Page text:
Chemoenzymatic synthesis of heparan sulfates, and investigations of their role in cell signaling, human health and disease

Suflita, Matthew
Thumbnail Image
Other Contributors
Linhardt, Robert J.
Ligon, Lee
Koffas, Mattheos A. G.
Dordick, Jonathan
Issue Date
Terms of Use
Attribution-NonCommercial-NoDerivs 3.0 United States
This electronic version is a licensed copy owned by Rensselaer Polytechnic Institute, Troy, NY. Copyright of original work retained by author.
Full Citation
Heparan sulfate and heparin are linear polysaccharides, called glycosaminoglycans, which possess many important biological and pharmacological activities. While heparin has historically received most of the scientific attention for its anticoagulant activity, interest has steadily grown in the multi-faceted role heparan sulfate plays in normal and pathophysiology. Cell surface heparan sulfate binds signaling proteins such as fibroblast growth factors and promotes the formation of signaling complexes. In endothelial cells, heparan sulfate in the glycocalyx forms a physical barrier critical for endothelial function, and its degradation in response to direct injury or septic shock leads to tissue damaging inflammation.
We next sought to determine if urinary indices of GAG fragmentation are associated with outcomes in patients with critical illnesses such as septic shock or acute respiratory distress syndrome. Indices of GAG fragmentation correlated with both the development of renal dysfunction over the 72 hours after urine collection and with hospital mortality. This association remained after controlling for severity of illness and was similarly observed using the inexpensive dimethylmethylene blue assay. These predictive findings were corroborated using urine samples previously collected at three consecutive time points from patients with acute respiratory distress syndrome.
The last chapter details two in vivo studies of the role of heparan sulfate in disease. We first examined the reconstitution of heparan sulfate in the endothelial glycocalyx following sepsis-induced degradation. Homeostatic pulmonary endothelial glycocalyx reconstitution occurred rapidly after non-septic degradation and was associated with induction of the heparan sulfate biosynthetic enzyme exostosin-1. In contrast, sepsis was characterized by loss of pulmonary exostosin-1 expression and delayed glycocalyx reconstitution. Rapid glycocalyx recovery after non-septic degradation was dependent upon induction of fibroblast growth factor receptor 1 expression and was augmented by fibroblast growth factor-promoting effects of circulating heparan sulfate fragments released during glycocalyx degradation. While sepsis-released heparan sulfate fragments maintained this ability to activate fibroblast growth factor receptor 1, sepsis was associated with the downstream absence of reparative pulmonary endothelial fibroblast growth factor receptor 1 induction.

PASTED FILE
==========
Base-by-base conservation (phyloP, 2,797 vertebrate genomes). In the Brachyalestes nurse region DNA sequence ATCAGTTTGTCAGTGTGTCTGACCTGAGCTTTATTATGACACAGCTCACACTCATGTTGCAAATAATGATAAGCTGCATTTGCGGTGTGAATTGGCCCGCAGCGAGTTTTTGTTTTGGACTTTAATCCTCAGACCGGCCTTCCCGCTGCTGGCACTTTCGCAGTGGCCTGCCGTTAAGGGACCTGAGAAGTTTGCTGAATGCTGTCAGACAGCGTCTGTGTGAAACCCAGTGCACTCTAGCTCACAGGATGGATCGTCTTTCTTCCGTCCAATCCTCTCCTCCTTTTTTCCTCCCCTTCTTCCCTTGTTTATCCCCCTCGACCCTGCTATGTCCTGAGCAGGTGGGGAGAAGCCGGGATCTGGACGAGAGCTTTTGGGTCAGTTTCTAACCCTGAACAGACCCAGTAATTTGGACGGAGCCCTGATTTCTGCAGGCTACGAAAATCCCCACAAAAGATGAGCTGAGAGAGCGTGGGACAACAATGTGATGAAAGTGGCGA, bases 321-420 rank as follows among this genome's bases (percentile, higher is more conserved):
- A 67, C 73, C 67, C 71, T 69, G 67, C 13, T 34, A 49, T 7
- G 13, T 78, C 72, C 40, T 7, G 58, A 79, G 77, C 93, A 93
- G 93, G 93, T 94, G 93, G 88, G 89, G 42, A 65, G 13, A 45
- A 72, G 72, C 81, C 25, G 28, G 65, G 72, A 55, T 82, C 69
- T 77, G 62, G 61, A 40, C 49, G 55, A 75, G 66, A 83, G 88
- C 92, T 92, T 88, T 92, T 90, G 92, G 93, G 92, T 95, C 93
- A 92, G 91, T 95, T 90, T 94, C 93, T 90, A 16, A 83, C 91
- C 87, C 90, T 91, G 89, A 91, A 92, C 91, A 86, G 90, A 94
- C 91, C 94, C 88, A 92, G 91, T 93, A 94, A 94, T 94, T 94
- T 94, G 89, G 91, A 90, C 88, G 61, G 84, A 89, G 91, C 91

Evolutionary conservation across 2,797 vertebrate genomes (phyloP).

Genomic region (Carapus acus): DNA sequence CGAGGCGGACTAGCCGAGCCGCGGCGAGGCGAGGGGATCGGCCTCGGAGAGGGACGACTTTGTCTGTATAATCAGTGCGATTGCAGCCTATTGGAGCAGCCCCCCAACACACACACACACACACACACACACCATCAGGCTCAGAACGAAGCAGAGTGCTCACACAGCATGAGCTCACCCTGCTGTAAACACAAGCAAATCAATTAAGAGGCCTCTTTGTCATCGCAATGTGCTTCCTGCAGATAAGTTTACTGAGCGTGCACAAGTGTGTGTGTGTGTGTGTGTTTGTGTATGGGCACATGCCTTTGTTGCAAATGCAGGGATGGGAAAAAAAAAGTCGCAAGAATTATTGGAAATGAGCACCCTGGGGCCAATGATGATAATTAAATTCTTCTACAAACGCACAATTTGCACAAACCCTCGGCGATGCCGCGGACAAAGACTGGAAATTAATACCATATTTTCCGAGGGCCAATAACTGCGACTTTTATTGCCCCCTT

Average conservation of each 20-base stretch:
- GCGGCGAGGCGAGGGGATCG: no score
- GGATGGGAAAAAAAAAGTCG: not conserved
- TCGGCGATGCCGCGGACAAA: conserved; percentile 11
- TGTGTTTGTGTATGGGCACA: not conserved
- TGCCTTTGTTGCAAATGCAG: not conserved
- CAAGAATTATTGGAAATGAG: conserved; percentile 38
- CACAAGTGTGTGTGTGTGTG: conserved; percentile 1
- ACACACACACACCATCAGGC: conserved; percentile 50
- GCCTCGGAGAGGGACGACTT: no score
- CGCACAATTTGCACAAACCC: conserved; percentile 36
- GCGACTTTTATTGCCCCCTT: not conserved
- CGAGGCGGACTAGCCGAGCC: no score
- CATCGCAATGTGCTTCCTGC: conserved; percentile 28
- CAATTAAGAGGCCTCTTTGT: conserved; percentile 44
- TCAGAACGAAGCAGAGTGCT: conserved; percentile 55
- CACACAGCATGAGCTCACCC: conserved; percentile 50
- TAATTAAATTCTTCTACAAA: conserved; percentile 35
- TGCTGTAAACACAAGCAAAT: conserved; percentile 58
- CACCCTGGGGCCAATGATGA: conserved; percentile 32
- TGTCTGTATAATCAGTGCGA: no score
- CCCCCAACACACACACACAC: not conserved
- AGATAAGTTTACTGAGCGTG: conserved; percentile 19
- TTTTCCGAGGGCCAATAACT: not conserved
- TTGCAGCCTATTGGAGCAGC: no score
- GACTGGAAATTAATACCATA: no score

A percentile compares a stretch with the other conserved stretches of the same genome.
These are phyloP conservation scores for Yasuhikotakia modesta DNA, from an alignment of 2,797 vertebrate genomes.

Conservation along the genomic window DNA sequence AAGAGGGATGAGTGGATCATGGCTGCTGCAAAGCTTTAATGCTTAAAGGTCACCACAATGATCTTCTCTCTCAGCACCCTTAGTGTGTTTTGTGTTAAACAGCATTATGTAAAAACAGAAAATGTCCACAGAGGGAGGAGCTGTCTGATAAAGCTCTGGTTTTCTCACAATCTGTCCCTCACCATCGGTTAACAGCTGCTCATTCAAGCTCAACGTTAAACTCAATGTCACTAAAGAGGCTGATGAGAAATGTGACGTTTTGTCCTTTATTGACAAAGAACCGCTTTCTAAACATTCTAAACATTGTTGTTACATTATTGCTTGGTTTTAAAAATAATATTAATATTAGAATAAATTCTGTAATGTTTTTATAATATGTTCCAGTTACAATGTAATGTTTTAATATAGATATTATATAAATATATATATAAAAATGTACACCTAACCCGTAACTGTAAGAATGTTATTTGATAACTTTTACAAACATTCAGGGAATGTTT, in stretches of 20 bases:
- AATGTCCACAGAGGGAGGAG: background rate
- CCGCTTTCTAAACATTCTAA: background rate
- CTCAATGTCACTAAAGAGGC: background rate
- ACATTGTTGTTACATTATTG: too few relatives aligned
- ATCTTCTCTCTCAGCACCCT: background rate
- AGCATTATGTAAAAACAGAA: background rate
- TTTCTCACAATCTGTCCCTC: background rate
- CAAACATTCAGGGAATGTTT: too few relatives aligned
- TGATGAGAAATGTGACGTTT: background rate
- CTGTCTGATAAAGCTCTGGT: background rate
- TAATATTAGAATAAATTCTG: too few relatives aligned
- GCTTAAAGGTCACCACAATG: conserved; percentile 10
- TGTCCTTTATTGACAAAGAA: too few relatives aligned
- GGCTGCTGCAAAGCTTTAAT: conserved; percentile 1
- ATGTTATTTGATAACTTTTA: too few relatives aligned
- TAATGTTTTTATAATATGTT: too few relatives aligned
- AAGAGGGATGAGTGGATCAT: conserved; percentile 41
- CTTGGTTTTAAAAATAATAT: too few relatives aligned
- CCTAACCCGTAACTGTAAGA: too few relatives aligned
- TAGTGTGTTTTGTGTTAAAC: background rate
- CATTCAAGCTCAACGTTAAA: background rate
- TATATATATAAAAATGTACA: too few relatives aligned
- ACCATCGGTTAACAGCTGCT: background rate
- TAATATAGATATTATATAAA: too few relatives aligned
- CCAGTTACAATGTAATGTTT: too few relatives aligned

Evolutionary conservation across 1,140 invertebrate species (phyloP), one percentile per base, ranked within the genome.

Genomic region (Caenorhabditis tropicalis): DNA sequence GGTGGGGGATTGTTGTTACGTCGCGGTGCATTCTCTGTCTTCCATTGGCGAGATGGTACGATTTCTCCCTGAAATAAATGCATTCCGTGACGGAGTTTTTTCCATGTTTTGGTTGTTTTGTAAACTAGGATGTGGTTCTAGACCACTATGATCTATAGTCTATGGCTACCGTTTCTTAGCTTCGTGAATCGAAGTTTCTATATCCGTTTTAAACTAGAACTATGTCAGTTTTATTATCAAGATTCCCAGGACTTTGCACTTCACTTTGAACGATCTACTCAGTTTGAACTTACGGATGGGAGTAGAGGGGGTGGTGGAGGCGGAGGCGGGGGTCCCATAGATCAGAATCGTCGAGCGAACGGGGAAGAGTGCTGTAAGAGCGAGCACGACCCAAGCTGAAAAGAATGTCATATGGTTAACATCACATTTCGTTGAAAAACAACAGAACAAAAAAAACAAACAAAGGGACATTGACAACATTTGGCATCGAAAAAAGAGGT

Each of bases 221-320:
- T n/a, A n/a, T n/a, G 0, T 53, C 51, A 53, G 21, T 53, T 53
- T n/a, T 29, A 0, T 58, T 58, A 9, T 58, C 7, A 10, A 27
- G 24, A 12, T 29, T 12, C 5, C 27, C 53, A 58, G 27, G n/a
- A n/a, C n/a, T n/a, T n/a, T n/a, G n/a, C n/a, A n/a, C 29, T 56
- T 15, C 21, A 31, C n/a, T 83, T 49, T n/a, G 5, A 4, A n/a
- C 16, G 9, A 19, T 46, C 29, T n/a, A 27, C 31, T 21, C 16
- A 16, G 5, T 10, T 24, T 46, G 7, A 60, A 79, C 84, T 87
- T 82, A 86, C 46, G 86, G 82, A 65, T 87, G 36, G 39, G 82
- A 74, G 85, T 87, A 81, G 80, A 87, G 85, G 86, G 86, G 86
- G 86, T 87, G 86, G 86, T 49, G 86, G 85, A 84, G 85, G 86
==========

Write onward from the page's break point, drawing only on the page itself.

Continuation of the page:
Heparin is a critically important drug, with an accordingly high demand. The heparin contamination crisis of 2008 caused over 200 deaths worldwide, and illustrated the problems associated with animal sourced heparin. Chemical synthesis of glycosaminoglycans is largely precluded by their structural complexity, which led our lab to develop methods for the chemoenzymatic synthesis of heparan sulfates toward a bioengineered heparin replacement for current animal source heparin.
This thesis will explore methods for chemoenzymatic synthesis of heparan sulfates, and their role in fibroblast growth factor signaling and sepsis pathology. We first present the scalable production of recombinant heparin biosynthetic enzymes used in chemoenzymatic synthesis of heparan sulfates. Next, we demonstrate the successful application of fluorous-tagged sugars in an iterative chemoenzymatic synthesis of heparan sulfate oligosaccharides, and a one-pot chemoenzymatic synthesis of anticoagulant heparin. We then applied chemoenzymatic methods to synthesize a library of structurally defined heparan sulfate oligosaccharides with domain structure, which were used in combination with a cell-based signaling assay to investigate the structure-activity relationship of heparan sulfate domains in fibroblast growth factor signaling in vitro. We found clear differences in signaling requirements for fibroblast growth factors 1 and 2, which suggests the possibility of defined heparan sulfate therapeutics targeted to specific fibroblast growth factor signaling pathways.
May 2018
School of Science
Dept. of Biological Sciences
Rensselaer Polytechnic Institute, Troy, NY
Rensselaer Theses and Dissertations Online Collection
CC BY-NC-ND. Users may download and share copies with attribution in accordance with a Creative Commons Attribution-Noncommercial-No Derivative Works 3.0 License. No commercial use or derivatives are permitted without the explicit approval of the author.